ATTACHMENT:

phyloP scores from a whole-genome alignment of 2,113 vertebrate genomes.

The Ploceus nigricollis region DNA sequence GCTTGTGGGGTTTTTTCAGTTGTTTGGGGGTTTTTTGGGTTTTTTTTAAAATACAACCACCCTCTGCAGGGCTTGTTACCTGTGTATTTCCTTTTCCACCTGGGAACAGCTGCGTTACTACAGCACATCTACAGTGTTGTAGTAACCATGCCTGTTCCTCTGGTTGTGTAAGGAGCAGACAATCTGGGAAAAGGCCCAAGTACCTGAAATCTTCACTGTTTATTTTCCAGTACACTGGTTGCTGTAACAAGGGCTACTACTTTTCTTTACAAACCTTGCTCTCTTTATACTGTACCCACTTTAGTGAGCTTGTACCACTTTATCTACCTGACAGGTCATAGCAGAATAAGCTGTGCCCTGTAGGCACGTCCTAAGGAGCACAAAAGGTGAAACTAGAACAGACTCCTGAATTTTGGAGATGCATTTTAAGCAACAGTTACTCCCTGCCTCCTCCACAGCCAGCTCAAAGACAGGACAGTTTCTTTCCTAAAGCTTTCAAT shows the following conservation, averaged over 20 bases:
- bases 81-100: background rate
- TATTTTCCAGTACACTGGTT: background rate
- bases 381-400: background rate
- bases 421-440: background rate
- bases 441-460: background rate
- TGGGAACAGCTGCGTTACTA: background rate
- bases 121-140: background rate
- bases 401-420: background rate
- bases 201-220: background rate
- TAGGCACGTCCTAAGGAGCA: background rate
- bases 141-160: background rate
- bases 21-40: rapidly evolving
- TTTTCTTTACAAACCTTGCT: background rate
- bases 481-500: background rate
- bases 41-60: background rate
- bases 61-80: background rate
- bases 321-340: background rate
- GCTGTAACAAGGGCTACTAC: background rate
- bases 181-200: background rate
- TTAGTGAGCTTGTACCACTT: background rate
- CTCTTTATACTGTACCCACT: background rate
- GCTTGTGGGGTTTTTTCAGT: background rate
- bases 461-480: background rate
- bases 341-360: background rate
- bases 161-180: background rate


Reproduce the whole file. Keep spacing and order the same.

phyloP scores from a whole-genome alignment of 2,113 vertebrate genomes.

The Ploceus nigricollis region DNA sequence GCTTGTGGGGTTTTTTCAGTTGTTTGGGGGTTTTTTGGGTTTTTTTTAAAATACAACCACCCTCTGCAGGGCTTGTTACCTGTGTATTTCCTTTTCCACCTGGGAACAGCTGCGTTACTACAGCACATCTACAGTGTTGTAGTAACCATGCCTGTTCCTCTGGTTGTGTAAGGAGCAGACAATCTGGGAAAAGGCCCAAGTACCTGAAATCTTCACTGTTTATTTTCCAGTACACTGGTTGCTGTAACAAGGGCTACTACTTTTCTTTACAAACCTTGCTCTCTTTATACTGTACCCACTTTAGTGAGCTTGTACCACTTTATCTACCTGACAGGTCATAGCAGAATAAGCTGTGCCCTGTAGGCACGTCCTAAGGAGCACAAAAGGTGAAACTAGAACAGACTCCTGAATTTTGGAGATGCATTTTAAGCAACAGTTACTCCCTGCCTCCTCCACAGCCAGCTCAAAGACAGGACAGTTTCTTTCCTAAAGCTTTCAAT shows the following conservation, averaged over 20 bases:
- bases 81-100: background rate
- TATTTTCCAGTACACTGGTT: background rate
- bases 381-400: background rate
- bases 421-440: background rate
- bases 441-460: background rate
- TGGGAACAGCTGCGTTACTA: background rate
- bases 121-140: background rate
- bases 401-420: background rate
- bases 201-220: background rate
- TAGGCACGTCCTAAGGAGCA: background rate
- bases 141-160: background rate
- bases 21-40: rapidly evolving
- TTTTCTTTACAAACCTTGCT: background rate
- bases 481-500: background rate
- bases 41-60: background rate
- bases 61-80: background rate
- bases 321-340: background rate
- GCTGTAACAAGGGCTACTAC: background rate
- bases 181-200: background rate
- TTAGTGAGCTTGTACCACTT: background rate
- CTCTTTATACTGTACCCACT: background rate
- GCTTGTGGGGTTTTTTCAGT: background rate
- bases 461-480: background rate
- bases 341-360: background rate
- bases 161-180: background rate